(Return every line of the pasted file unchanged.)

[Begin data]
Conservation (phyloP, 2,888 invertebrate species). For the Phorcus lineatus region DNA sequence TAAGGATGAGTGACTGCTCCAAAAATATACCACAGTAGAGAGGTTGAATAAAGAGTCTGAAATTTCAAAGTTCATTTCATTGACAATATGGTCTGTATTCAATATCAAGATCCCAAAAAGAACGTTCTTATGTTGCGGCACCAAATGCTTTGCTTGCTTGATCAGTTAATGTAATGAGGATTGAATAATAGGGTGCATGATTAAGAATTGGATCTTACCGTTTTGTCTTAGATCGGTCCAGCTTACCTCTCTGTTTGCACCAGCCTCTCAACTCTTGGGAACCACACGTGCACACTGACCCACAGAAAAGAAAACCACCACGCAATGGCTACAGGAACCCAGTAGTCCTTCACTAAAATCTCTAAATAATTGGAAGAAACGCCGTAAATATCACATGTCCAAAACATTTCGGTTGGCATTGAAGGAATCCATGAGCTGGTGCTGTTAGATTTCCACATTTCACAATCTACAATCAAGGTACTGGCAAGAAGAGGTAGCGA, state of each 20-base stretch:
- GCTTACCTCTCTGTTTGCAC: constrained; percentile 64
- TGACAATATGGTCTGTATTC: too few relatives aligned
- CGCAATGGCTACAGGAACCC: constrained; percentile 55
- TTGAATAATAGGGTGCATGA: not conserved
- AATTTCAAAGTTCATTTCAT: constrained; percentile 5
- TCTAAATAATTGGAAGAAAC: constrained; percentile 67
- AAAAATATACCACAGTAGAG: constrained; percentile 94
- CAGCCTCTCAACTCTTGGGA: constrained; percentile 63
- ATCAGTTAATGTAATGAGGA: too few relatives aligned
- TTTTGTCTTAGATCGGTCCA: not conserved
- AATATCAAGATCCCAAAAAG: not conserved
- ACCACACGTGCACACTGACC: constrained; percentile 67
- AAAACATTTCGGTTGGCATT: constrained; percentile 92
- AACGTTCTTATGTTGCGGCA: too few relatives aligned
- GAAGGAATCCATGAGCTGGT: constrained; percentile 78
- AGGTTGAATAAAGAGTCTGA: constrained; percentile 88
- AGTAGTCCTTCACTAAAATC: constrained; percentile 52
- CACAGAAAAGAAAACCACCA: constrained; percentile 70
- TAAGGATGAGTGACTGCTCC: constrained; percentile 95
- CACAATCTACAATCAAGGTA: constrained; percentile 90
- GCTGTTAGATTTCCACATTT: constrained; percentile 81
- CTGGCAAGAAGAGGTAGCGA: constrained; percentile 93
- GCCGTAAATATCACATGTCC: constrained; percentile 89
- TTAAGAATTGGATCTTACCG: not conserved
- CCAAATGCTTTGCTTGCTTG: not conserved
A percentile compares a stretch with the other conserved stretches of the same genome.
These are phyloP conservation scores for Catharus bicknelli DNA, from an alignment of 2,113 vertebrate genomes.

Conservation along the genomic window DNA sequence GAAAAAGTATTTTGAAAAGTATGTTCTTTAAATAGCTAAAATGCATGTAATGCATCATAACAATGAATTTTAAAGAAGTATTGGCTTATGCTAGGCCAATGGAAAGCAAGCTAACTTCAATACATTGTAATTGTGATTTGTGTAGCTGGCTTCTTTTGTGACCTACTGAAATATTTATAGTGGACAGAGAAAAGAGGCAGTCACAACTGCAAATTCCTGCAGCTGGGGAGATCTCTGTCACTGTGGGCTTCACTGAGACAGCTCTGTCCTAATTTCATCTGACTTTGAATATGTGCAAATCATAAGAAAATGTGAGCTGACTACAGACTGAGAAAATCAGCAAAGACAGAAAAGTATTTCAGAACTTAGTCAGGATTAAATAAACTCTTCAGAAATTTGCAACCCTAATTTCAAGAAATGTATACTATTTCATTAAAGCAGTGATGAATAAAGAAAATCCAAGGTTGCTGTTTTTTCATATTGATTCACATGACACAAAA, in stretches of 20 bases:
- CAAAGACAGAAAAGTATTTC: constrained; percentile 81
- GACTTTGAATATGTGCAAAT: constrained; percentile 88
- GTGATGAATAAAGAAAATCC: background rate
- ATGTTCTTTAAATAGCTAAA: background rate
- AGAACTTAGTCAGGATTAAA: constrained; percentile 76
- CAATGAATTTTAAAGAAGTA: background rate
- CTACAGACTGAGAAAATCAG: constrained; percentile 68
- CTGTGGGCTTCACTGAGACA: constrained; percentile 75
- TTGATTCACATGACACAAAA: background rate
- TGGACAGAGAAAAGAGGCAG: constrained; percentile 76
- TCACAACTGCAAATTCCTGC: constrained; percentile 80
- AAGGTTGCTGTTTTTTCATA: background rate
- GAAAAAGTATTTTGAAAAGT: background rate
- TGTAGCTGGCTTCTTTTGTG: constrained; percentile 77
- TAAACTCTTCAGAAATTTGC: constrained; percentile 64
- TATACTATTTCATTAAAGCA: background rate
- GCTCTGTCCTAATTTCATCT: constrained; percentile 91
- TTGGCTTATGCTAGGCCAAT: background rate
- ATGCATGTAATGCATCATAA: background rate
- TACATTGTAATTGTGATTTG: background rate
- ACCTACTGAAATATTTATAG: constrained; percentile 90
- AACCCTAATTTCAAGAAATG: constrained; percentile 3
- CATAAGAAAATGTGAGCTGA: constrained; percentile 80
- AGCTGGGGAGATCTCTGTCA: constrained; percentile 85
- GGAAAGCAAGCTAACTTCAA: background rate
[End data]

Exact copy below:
Conservation (phyloP, 2,888 invertebrate species). For the Phorcus lineatus region DNA sequence TAAGGATGAGTGACTGCTCCAAAAATATACCACAGTAGAGAGGTTGAATAAAGAGTCTGAAATTTCAAAGTTCATTTCATTGACAATATGGTCTGTATTCAATATCAAGATCCCAAAAAGAACGTTCTTATGTTGCGGCACCAAATGCTTTGCTTGCTTGATCAGTTAATGTAATGAGGATTGAATAATAGGGTGCATGATTAAGAATTGGATCTTACCGTTTTGTCTTAGATCGGTCCAGCTTACCTCTCTGTTTGCACCAGCCTCTCAACTCTTGGGAACCACACGTGCACACTGACCCACAGAAAAGAAAACCACCACGCAATGGCTACAGGAACCCAGTAGTCCTTCACTAAAATCTCTAAATAATTGGAAGAAACGCCGTAAATATCACATGTCCAAAACATTTCGGTTGGCATTGAAGGAATCCATGAGCTGGTGCTGTTAGATTTCCACATTTCACAATCTACAATCAAGGTACTGGCAAGAAGAGGTAGCGA, state of each 20-base stretch:
- GCTTACCTCTCTGTTTGCAC: constrained; percentile 64
- TGACAATATGGTCTGTATTC: too few relatives aligned
- CGCAATGGCTACAGGAACCC: constrained; percentile 55
- TTGAATAATAGGGTGCATGA: not conserved
- AATTTCAAAGTTCATTTCAT: constrained; percentile 5
- TCTAAATAATTGGAAGAAAC: constrained; percentile 67
- AAAAATATACCACAGTAGAG: constrained; percentile 94
- CAGCCTCTCAACTCTTGGGA: constrained; percentile 63
- ATCAGTTAATGTAATGAGGA: too few relatives aligned
- TTTTGTCTTAGATCGGTCCA: not conserved
- AATATCAAGATCCCAAAAAG: not conserved
- ACCACACGTGCACACTGACC: constrained; percentile 67
- AAAACATTTCGGTTGGCATT: constrained; percentile 92
- AACGTTCTTATGTTGCGGCA: too few relatives aligned
- GAAGGAATCCATGAGCTGGT: constrained; percentile 78
- AGGTTGAATAAAGAGTCTGA: constrained; percentile 88
- AGTAGTCCTTCACTAAAATC: constrained; percentile 52
- CACAGAAAAGAAAACCACCA: constrained; percentile 70
- TAAGGATGAGTGACTGCTCC: constrained; percentile 95
- CACAATCTACAATCAAGGTA: constrained; percentile 90
- GCTGTTAGATTTCCACATTT: constrained; percentile 81
- CTGGCAAGAAGAGGTAGCGA: constrained; percentile 93
- GCCGTAAATATCACATGTCC: constrained; percentile 89
- TTAAGAATTGGATCTTACCG: not conserved
- CCAAATGCTTTGCTTGCTTG: not conserved
A percentile compares a stretch with the other conserved stretches of the same genome.
These are phyloP conservation scores for Catharus bicknelli DNA, from an alignment of 2,113 vertebrate genomes.

Conservation along the genomic window DNA sequence GAAAAAGTATTTTGAAAAGTATGTTCTTTAAATAGCTAAAATGCATGTAATGCATCATAACAATGAATTTTAAAGAAGTATTGGCTTATGCTAGGCCAATGGAAAGCAAGCTAACTTCAATACATTGTAATTGTGATTTGTGTAGCTGGCTTCTTTTGTGACCTACTGAAATATTTATAGTGGACAGAGAAAAGAGGCAGTCACAACTGCAAATTCCTGCAGCTGGGGAGATCTCTGTCACTGTGGGCTTCACTGAGACAGCTCTGTCCTAATTTCATCTGACTTTGAATATGTGCAAATCATAAGAAAATGTGAGCTGACTACAGACTGAGAAAATCAGCAAAGACAGAAAAGTATTTCAGAACTTAGTCAGGATTAAATAAACTCTTCAGAAATTTGCAACCCTAATTTCAAGAAATGTATACTATTTCATTAAAGCAGTGATGAATAAAGAAAATCCAAGGTTGCTGTTTTTTCATATTGATTCACATGACACAAAA, in stretches of 20 bases:
- CAAAGACAGAAAAGTATTTC: constrained; percentile 81
- GACTTTGAATATGTGCAAAT: constrained; percentile 88
- GTGATGAATAAAGAAAATCC: background rate
- ATGTTCTTTAAATAGCTAAA: background rate
- AGAACTTAGTCAGGATTAAA: constrained; percentile 76
- CAATGAATTTTAAAGAAGTA: background rate
- CTACAGACTGAGAAAATCAG: constrained; percentile 68
- CTGTGGGCTTCACTGAGACA: constrained; percentile 75
- TTGATTCACATGACACAAAA: background rate
- TGGACAGAGAAAAGAGGCAG: constrained; percentile 76
- TCACAACTGCAAATTCCTGC: constrained; percentile 80
- AAGGTTGCTGTTTTTTCATA: background rate
- GAAAAAGTATTTTGAAAAGT: background rate
- TGTAGCTGGCTTCTTTTGTG: constrained; percentile 77
- TAAACTCTTCAGAAATTTGC: constrained; percentile 64
- TATACTATTTCATTAAAGCA: background rate
- GCTCTGTCCTAATTTCATCT: constrained; percentile 91
- TTGGCTTATGCTAGGCCAAT: background rate
- ATGCATGTAATGCATCATAA: background rate
- TACATTGTAATTGTGATTTG: background rate
- ACCTACTGAAATATTTATAG: constrained; percentile 90
- AACCCTAATTTCAAGAAATG: constrained; percentile 3
- CATAAGAAAATGTGAGCTGA: constrained; percentile 80
- AGCTGGGGAGATCTCTGTCA: constrained; percentile 85
- GGAAAGCAAGCTAACTTCAA: background rate